Third, to avoid price gouging, I would add a requirement that manufacturers cannot suddenly raise their cars’ prices above list.

The beauty of this approach is that everyone benefits. Consumers get a new car at a bargain price, and still have the freedom to purchase a foreign nameplate. The car companies get their much-needed cash infusion. Manufacturing jobs are preserved. The government can provide a viable incentive for consumers to choose more fuel-efficient vehicles, thus helping to advance a sensible environmental agenda. States will get a boom in sales tax revenue. And I would expect that the stock prices of the car companies, their parts suppliers, and all the companies that support the auto industry will rise, as well, thus helping drive the broader U.S. (and world) economy.

Obviously, Option 2 is a one-shot deal, good for 2009 only. Which is why I like Option 1 in conjunction with this plan. My biggest objection to bailing out the car companies is my fear that even if they cross the chasm until the economy recovers, they still won’t be any better managed and will be doomed to repeat the mistakes they’ve made over the last three decades. Can the government do a better job by controlling their Boards? I’m not sure, but I think it’s time to try something new.

Please share your thoughts by adding a comment.


17 responses to “Saving the Auto Industry: A Radical Solution

  1. I like your idea about government buying a stake in each of the Big Three car companies. One issue that I believe needs to be addressed are the Unions. The UAW should either be fired or make huge concessions for this to work. Because of them an average vehicle brings GM a loss of 1200 per unit vs Toyota 2000 profit. They also would not be able to carry the employee pension burden and burn through the money quickly which even with government control would bring the company down.

  2. I’ve seen a number of people propose the idea of the government taking a major equity stake in the auto industry, with an eye toward making major decisions such as appointing board members or management, and I think it is a terrible idea. Let me explain.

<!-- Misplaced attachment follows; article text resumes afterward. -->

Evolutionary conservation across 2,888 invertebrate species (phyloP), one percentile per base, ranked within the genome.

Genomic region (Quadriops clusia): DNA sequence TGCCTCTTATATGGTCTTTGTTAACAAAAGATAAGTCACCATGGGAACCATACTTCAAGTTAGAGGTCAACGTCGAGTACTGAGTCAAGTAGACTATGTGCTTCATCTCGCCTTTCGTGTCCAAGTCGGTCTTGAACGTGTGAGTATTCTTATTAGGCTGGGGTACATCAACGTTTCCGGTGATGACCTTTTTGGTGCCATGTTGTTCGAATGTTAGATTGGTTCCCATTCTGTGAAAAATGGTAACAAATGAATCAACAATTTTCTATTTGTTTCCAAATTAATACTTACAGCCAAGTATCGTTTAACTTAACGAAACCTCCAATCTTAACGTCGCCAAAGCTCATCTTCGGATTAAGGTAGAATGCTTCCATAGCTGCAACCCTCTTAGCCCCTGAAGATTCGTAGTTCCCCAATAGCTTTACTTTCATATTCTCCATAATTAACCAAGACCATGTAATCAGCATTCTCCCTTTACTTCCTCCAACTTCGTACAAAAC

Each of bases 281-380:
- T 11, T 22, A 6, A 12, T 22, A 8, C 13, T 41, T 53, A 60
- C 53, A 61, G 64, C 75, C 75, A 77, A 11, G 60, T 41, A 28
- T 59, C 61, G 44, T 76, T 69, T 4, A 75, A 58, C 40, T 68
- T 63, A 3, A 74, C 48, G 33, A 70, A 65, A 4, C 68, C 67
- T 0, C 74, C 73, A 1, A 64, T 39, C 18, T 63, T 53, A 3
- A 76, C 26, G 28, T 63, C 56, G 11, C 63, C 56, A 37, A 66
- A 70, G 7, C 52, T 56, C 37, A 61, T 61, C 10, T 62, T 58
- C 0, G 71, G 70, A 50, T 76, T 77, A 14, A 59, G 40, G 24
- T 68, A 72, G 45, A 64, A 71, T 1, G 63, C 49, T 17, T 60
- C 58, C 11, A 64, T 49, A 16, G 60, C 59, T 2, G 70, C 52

The problems of the auto industry stem from three separate factors. First, there are long-term consequences stemming from poor management decisions made years or even decades ago. In an industry where a 48 month lead time on a new product is seen as quick, the course for the next year or two at each company is already broadly charted and essentially impossible to change in any big-picture way.

    Second, there are systemic problems that have plagued the industry for decades; these are well-known (health care, pensions) but worth repeating. GM’s problems with pension costs are a microcosm of the larger Social Security issue–it is a small(er) company trying to pay the obligations of the retired workforce of a much, much larger company.

    Third, and perhaps most urgent, there are short-term factors associated with the current credit crisis. The developing meme that GM should die because it doesn’t make cars that anyone wants is tremendously annoying–in fact, GM continues to sell hundreds of thousands of vehicles. But the credit crisis has made it difficult or impossible for GM to lease cars, and GMAC now won’t write loans to anyone with a credit score under 700. A mass market company whose goods must be financed simply cannot survive if it cannot give financing to the vast majority of its potential customers. You see the effects of this in the slow-down at Lordstown; GM is building fewer Cobalts not because people don’t want Cobalts, but because the people that want Cobalts cannot buy them.